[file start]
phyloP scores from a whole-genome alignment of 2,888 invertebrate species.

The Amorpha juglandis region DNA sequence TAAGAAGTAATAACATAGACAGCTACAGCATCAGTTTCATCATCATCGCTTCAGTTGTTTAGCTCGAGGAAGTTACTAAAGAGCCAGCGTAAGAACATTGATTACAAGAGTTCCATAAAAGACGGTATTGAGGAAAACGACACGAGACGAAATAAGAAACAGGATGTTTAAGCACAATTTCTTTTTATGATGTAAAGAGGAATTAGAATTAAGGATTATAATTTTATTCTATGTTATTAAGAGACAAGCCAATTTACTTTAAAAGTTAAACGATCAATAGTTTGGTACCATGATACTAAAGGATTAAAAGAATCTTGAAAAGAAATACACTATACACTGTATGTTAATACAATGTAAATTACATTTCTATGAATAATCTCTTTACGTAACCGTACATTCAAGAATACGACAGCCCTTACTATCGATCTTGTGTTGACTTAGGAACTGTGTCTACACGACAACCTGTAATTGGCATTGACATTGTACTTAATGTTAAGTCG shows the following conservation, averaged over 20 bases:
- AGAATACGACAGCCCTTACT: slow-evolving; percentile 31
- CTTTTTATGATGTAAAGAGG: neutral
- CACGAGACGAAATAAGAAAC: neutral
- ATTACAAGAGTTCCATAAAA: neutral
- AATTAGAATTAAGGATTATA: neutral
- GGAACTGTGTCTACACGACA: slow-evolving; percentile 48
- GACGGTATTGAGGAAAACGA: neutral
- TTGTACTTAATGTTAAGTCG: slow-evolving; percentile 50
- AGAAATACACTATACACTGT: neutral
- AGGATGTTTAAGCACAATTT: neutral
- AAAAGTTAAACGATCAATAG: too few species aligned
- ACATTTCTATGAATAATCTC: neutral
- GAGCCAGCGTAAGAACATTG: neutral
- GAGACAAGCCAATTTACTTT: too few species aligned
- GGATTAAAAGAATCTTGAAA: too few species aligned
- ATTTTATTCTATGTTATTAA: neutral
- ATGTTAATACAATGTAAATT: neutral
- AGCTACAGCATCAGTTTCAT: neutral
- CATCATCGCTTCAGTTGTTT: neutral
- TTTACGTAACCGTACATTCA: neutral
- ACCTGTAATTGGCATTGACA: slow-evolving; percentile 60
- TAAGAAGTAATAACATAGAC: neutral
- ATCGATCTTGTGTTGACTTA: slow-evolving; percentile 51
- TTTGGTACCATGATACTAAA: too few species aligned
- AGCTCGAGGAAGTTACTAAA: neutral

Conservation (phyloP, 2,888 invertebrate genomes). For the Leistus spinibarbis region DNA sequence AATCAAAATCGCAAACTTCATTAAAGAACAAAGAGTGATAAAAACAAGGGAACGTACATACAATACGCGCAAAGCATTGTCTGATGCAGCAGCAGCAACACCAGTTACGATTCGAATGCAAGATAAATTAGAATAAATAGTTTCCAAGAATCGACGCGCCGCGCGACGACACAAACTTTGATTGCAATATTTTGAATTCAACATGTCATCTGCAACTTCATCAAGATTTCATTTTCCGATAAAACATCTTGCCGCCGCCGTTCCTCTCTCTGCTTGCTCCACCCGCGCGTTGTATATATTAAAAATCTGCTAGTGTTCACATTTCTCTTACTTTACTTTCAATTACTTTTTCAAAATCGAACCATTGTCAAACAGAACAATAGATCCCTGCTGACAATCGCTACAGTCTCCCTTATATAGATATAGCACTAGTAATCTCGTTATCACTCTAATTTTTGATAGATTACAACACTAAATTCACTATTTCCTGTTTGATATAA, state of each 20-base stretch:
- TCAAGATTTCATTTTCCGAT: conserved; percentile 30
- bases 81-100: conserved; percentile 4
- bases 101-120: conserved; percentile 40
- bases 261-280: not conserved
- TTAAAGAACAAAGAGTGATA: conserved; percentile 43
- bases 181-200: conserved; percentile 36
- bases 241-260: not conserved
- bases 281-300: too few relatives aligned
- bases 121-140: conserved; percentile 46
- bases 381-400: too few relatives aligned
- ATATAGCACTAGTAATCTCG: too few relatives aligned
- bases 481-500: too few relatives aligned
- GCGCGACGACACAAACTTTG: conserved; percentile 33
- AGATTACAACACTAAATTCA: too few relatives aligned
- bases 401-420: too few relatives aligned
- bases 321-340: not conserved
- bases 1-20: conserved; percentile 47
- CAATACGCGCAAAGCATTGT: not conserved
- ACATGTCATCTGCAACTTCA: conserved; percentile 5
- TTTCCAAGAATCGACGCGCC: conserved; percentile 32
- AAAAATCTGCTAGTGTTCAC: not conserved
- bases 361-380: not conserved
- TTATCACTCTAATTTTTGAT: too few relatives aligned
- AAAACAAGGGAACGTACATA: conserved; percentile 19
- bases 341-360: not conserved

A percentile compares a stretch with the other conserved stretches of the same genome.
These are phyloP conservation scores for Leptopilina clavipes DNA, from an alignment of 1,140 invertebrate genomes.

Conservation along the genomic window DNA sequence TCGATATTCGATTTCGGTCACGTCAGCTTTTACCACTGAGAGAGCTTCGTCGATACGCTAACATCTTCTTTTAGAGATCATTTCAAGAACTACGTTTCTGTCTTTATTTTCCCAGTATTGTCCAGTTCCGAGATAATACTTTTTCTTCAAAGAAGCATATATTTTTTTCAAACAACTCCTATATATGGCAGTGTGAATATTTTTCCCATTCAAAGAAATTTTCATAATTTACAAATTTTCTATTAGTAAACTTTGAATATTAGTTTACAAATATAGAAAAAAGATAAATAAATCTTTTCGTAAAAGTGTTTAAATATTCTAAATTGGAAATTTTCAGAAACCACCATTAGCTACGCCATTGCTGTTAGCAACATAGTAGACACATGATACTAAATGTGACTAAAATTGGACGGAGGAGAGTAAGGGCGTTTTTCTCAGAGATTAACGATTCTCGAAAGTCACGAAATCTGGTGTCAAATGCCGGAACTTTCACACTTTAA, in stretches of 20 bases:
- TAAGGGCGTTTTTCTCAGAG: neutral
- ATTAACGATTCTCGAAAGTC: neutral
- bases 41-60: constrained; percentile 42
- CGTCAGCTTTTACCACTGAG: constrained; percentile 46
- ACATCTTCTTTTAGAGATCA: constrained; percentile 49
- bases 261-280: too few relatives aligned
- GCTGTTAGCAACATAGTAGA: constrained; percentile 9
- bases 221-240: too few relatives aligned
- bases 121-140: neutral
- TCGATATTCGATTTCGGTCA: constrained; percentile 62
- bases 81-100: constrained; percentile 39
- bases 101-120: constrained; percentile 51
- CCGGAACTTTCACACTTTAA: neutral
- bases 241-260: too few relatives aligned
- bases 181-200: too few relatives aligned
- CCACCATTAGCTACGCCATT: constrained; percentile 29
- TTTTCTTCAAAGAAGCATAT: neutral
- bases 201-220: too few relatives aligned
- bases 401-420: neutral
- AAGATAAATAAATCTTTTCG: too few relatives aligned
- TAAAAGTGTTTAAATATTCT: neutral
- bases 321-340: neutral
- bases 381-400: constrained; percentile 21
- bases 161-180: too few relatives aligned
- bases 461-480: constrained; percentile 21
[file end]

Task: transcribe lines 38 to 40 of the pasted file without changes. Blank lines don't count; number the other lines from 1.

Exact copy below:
- bases 381-400: too few relatives aligned
- ATATAGCACTAGTAATCTCG: too few relatives aligned
- bases 481-500: too few relatives aligned